Distribution of whale shark (Rhincodon typus) off northern Peru based on habitat suitability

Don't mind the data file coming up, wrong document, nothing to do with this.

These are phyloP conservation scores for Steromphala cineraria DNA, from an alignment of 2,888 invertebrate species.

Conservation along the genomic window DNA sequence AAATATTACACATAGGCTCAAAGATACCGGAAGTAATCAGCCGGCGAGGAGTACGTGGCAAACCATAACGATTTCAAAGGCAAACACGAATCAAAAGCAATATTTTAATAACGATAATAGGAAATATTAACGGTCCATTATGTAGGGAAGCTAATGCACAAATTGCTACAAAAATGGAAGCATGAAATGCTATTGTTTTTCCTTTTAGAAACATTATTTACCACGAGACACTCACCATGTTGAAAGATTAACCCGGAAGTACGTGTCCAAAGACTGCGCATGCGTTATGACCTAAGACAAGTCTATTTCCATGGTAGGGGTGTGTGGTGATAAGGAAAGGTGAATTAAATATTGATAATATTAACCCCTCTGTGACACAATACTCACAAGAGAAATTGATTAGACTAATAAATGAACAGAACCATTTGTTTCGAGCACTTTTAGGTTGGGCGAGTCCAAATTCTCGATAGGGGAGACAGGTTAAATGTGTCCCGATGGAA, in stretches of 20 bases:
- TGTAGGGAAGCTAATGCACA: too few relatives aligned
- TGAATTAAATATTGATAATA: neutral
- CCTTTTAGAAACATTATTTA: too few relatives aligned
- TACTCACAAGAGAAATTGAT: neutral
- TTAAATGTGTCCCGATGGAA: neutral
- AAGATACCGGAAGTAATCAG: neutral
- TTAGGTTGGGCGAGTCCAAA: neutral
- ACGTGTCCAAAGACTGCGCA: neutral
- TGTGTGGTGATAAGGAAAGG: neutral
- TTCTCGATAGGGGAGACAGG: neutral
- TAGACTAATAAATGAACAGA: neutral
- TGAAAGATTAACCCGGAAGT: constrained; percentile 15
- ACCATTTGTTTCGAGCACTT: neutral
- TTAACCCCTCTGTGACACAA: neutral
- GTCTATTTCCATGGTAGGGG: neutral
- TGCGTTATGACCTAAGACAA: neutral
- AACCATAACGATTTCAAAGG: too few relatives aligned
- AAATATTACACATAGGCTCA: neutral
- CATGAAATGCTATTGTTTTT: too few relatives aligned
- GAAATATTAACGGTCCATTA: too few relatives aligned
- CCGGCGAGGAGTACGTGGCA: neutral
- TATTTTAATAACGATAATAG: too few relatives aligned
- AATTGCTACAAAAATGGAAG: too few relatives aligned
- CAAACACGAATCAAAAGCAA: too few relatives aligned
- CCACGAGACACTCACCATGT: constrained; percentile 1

In the south-eastern Pacific Ocean, few studies of whale sharks (Rhincodon typus) exist. In Peru, the northern coast has been identified as the area with the highest presence of whale sharks, yet their ecology in this area is poorly defined. This study predicts the spatial distribution of whale sharks off coastal northern Peru (03°00′S–04°30′S) during La Niña and El Niño seasonal conditions, utilizing maximum entropy modelling. Between 2009 and 2018 (except for 2011), 347 whale sharks were geo-referenced in northern Peru with greatest data recordings in the austral summer and spring during La Niña events. Depth was the most important predictive variable for spatial distribution of whale sharks, followed by chlorophyll-a. Sharks were predicted in shallower coastal waters in which chlorophyll-a values are higher. Habitat suitability was higher in the northern coastal part of the study area. Spring presents the most suitable environmental conditions for whale sharks, both during La Niña and El Niño conditions. The probability of whale shark presence in the north of Peru increases at higher chlorophyll-a and sea surface temperature values. Therefore, whale sharks appear to aggregate seasonally in northern Peru, potentially exploiting rich foraging grounds. In these areas of high suitability, whale sharks are susceptible to fisheries, bycatch, ship collisions, unmanaged tourism, and pollution; thus, management actions should focus in these areas. This study represents a first step to understand the distribution and habitat suitability of whale shark in Peruvian waters. Further studies should identify suitable habitat for whale sharks in offshore areas. Also, these should focus on the connectivity of these aggregations with other localities in the south-eastern Pacific in order to contribute to regional strategies for the conservation of this iconic species in this particular region.